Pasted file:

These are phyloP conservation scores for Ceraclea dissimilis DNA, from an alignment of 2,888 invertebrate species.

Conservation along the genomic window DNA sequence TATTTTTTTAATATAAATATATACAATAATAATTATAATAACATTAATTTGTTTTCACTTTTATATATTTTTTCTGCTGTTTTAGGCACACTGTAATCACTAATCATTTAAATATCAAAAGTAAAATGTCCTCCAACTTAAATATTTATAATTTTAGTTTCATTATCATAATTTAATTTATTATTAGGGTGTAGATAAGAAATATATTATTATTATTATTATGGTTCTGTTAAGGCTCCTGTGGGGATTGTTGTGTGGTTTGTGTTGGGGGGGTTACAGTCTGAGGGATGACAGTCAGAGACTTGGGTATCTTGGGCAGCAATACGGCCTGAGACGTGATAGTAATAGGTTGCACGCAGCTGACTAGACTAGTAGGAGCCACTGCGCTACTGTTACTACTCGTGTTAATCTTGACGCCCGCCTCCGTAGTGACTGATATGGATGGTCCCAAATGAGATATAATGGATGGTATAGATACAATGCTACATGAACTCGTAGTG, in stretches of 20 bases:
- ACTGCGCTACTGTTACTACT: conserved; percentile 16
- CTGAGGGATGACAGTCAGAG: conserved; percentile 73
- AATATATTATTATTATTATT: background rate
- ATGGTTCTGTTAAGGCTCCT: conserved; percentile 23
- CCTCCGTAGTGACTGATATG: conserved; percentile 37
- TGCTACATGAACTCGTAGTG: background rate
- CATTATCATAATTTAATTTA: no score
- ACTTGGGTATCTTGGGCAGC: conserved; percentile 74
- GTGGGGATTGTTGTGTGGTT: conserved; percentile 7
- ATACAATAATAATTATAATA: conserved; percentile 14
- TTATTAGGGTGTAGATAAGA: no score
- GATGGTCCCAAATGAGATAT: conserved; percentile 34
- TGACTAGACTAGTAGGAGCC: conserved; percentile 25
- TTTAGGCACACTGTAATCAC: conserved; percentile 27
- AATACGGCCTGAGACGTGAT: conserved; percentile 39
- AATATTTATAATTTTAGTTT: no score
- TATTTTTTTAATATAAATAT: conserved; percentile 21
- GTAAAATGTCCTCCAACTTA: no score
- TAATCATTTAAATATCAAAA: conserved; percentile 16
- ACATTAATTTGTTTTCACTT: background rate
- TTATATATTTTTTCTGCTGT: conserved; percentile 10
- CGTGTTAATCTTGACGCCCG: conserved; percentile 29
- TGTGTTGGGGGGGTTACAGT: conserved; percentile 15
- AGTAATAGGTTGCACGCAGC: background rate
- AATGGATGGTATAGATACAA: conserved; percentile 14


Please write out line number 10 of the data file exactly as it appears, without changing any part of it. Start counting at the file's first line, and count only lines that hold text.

- ACTTGGGTATCTTGGGCAGC: conserved; percentile 74